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IN THE UNITED STATES DISTRICT COURT FOR THE DISTRICT OF DELAWARE
WALKER DIGITAL, LLC., Plaintiff, GOOGLE, INC., et al., Defendants.
) ) ) Civ. No. 11-309-SLR ) ) ) )
At Wilmington this 11th day of April, 2013, having reviewed the pending motions and the papers submitted in connection therewith; IT IS ORDERED that: 1. Motion to amend. Plaintiff Walker Digital, LLC's ("Walker Digital") motion for leave to file a first amended complaint to add a claim for induced infringement (D. I. 180) is denied, for the reasons that follow: a. Standard. The Federal Rules of Civil Procedure require courts to "freely grant: leave to amend "when justice so requires." Fed. R. Civ. P. 15(a)(2). Nevertheless, courts "ha[ve] discretion to deny a motion to amend for reasons of 'undue delay, bad faith or dilatory motive on the part of the movant, repeated failure to cure deficiencies by amendments previously allowed, undue prejudice to the opposing party by virtue of allowance of the amendment, futility of amendment, etc."' Merck & Co., Inc.
v. Apotex, Inc., 287 Fed. App'x 884, 888 (Fed. Cir. 2008) (quoting Foman v. Davis, 371
U.S. 178, 182 (1962)). After a pleading deadline has passed, courts have required the
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movant to also satisfy the more rigorous "good cause" standard of Fed. R. Civ. P. 16(b)(4). 1 See, e.g., E. Minerals & Chems. Co. v. Mahan, 225 F.3d 330, 340 (3d Cir. 2000); ICU Med. Inc. v. RyMed Techs., Inc., 674 F. Supp. 2d 574, 578 (D. Del. 2009);
Cordance Corp. v. Amazon.com, Inc., 255 F.R.D. 366, 371 (D. Del. 2009).
b. Background. Although Walker Digital included allegations of induced infringement for particular claim limitations in its preliminary infringement contentions on December 2, 2011 (D.I. 219, ex. 1), it did not formally move to plead induced infringement until September 21, 2012, some nine months past the deadline for filing amended pleadings and a month before the close offact discovery. 2 In its moving papers, Walker Digital argues that "good cause" exists for its motion because: (1) the Federal Circuit's August 31, 2012 decision in Akamai Technologies, Inc. v. Limelight
Networks, Inc., 692 F.3d 1301 (Fed. Cir. 2012), constituted an intervening change in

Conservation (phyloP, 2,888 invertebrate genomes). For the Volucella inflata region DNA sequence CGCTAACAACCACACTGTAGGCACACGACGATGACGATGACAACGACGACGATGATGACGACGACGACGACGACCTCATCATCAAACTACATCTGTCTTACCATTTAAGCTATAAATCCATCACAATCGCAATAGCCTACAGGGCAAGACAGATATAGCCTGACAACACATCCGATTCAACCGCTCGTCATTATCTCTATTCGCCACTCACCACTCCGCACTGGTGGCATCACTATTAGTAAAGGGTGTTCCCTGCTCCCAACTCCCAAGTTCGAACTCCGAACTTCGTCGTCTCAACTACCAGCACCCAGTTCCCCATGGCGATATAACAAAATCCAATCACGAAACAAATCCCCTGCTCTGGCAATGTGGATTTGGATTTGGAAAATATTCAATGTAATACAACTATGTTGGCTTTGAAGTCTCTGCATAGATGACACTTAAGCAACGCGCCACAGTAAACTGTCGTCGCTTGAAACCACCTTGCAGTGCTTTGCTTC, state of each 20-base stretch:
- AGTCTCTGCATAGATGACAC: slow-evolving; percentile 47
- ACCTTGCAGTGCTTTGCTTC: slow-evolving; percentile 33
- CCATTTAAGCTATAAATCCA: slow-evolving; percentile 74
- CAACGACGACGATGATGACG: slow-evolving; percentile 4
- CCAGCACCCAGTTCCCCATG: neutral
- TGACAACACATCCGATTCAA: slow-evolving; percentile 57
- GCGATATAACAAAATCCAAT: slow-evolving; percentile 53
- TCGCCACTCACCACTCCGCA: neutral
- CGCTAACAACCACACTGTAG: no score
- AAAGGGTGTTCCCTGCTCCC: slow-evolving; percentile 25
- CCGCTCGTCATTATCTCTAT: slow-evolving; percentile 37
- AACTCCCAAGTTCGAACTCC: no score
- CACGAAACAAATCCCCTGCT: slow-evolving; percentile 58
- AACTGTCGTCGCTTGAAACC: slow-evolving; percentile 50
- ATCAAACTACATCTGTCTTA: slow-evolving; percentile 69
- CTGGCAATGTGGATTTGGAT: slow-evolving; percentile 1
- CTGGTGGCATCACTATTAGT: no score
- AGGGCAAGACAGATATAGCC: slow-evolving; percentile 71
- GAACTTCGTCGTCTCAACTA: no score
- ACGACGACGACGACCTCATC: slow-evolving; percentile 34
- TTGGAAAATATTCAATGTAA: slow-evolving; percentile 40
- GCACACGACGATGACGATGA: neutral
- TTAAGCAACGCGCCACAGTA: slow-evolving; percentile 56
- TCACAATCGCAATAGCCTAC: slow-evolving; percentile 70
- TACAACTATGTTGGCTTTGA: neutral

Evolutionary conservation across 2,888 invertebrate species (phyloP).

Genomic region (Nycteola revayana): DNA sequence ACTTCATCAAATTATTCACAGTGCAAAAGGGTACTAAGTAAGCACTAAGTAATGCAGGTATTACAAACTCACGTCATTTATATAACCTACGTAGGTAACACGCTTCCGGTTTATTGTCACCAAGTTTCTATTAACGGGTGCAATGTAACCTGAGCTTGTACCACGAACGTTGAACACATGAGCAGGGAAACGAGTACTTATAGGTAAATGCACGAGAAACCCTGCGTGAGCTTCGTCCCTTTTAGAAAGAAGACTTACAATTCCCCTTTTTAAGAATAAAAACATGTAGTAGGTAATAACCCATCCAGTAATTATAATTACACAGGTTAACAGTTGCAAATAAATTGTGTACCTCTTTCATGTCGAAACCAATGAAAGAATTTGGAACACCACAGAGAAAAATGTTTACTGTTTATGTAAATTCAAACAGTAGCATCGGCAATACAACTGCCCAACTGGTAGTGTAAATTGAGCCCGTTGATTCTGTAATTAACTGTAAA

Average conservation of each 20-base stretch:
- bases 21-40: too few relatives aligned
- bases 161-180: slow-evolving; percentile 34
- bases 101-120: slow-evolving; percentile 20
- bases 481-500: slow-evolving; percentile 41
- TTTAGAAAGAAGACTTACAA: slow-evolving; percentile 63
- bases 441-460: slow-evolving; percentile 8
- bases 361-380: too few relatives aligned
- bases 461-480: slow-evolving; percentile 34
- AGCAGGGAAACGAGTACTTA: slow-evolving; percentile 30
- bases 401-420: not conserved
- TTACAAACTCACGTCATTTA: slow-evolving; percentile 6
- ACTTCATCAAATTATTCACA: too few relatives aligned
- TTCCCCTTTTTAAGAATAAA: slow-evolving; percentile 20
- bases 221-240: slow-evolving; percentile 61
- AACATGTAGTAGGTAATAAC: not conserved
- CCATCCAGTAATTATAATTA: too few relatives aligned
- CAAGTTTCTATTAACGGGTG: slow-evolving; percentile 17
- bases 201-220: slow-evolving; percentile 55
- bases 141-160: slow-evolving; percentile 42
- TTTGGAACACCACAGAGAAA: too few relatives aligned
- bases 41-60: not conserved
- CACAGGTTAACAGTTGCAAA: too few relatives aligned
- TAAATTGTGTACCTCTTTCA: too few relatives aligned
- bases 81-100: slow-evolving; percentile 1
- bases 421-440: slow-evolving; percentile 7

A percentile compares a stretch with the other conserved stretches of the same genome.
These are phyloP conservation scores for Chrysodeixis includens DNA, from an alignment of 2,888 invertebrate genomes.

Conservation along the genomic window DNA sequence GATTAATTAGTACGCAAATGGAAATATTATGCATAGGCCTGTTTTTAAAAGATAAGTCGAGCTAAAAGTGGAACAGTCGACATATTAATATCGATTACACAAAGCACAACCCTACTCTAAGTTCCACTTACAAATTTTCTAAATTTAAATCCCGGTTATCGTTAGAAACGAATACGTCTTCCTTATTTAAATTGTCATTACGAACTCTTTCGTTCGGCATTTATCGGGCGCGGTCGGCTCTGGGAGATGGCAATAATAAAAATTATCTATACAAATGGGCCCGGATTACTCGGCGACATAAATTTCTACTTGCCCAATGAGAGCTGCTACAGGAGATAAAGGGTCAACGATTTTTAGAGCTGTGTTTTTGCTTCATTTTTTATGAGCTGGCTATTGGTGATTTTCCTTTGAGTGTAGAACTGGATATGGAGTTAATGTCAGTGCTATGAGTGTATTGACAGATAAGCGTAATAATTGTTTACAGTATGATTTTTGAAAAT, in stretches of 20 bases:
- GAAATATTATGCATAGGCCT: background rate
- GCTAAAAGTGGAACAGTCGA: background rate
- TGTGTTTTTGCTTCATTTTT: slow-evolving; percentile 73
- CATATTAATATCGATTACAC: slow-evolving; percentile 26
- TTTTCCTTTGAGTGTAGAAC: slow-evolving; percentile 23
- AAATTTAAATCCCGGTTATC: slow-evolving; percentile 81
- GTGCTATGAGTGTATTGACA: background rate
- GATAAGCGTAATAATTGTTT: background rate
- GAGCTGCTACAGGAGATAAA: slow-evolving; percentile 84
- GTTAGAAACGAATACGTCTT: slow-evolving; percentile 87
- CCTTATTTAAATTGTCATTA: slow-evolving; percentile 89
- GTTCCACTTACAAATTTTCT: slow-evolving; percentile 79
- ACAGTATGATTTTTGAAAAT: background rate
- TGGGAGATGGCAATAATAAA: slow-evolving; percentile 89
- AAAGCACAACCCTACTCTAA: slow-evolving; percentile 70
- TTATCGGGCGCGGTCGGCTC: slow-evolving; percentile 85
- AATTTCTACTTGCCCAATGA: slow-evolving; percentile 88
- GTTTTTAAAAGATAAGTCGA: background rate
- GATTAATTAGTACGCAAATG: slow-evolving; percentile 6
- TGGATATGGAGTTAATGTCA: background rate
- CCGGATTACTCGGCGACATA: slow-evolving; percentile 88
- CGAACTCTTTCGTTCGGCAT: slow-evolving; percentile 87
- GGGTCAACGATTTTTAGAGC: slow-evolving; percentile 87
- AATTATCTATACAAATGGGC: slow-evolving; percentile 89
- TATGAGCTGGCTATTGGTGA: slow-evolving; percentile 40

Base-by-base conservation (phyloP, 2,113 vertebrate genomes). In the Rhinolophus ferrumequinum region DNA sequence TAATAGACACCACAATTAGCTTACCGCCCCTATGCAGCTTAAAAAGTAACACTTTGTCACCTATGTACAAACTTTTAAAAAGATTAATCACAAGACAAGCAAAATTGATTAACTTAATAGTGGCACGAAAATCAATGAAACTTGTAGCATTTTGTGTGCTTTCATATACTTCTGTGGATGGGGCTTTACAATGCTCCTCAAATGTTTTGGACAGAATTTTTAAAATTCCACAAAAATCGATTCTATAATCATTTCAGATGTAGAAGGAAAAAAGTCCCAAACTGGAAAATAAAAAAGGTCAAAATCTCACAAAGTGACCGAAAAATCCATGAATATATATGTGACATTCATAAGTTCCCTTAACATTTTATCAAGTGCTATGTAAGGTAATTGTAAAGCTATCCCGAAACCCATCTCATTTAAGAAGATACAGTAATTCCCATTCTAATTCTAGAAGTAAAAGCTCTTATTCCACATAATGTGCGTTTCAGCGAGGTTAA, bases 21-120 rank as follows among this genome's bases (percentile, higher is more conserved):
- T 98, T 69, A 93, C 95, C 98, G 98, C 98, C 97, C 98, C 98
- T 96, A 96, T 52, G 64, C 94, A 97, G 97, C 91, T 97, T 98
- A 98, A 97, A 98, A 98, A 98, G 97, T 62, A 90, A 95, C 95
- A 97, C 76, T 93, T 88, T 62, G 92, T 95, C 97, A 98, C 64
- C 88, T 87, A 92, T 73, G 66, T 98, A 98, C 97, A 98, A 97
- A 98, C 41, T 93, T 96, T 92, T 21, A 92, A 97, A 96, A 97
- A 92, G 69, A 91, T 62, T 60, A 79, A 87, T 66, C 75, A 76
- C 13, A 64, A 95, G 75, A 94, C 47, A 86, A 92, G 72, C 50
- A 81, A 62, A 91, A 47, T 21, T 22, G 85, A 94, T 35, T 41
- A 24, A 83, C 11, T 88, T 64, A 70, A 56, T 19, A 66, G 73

law; 3 (2) defendants' 4 September 10, 2012 claim constructions identified the potential need to rely on inducement; and (3) defendants cannot show that allowing the amendment would cause undue prejudice. Defendants take exception to each of these
Rule 16(b)(4) provides that a scheduling order "may be modified only for good cause and with the judge's consent." The deadline for amending pleadings was January 9, 2012; fact discovery closed on October 5, 2012. (0.1. 100) The Federal Circuit in Akamai held generally that a defendant may now be held liable for induced infringement if it induces others to perform either all (as was previously the case) or just some of the steps of a method patent, if the defendant performs the remaining steps. The defendants include Google, Inc., Microsoft Corporation, and Samsung Telecommunications America, LLC.
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grounds. c. Analysis. With respect to the Federal Circuit's decision in Akamai, defendants argue that said decision is irrelevant, because "[n]either [defendants] nor Walker Digital contend that only some claimed steps are performed by a third party. Defendants have argued only that their accused products do not perform the claimed steps because the interfaces are incapable of providing the claimed navigation experience- oriented representations of photos displayed with navigational instructions, no matter the user." (D.I. 218 at 7) And, indeed, Walker Digital has not demonstrated through its proposed amended pleading that the Akamai analysis is applicable, alleging only generally that defendants induce others to infringe by taking active steps to encourage and facilitate direct infringement by others with knowledge of that infringement, such as, upon information and belief, by importing, making, making available for use, offering for sale, and/or selling products and/or services that when used as intended infringe the '014 patent. Such products and/or services include, by way of example and without limitation, Google Maps, Google turn-by-turn, 3d. map.navigation service, Street View, and 360-degree street-level imagery, and related products and services. (D. I. 180, ex. B,
Although such allegations arguably would have passed muster at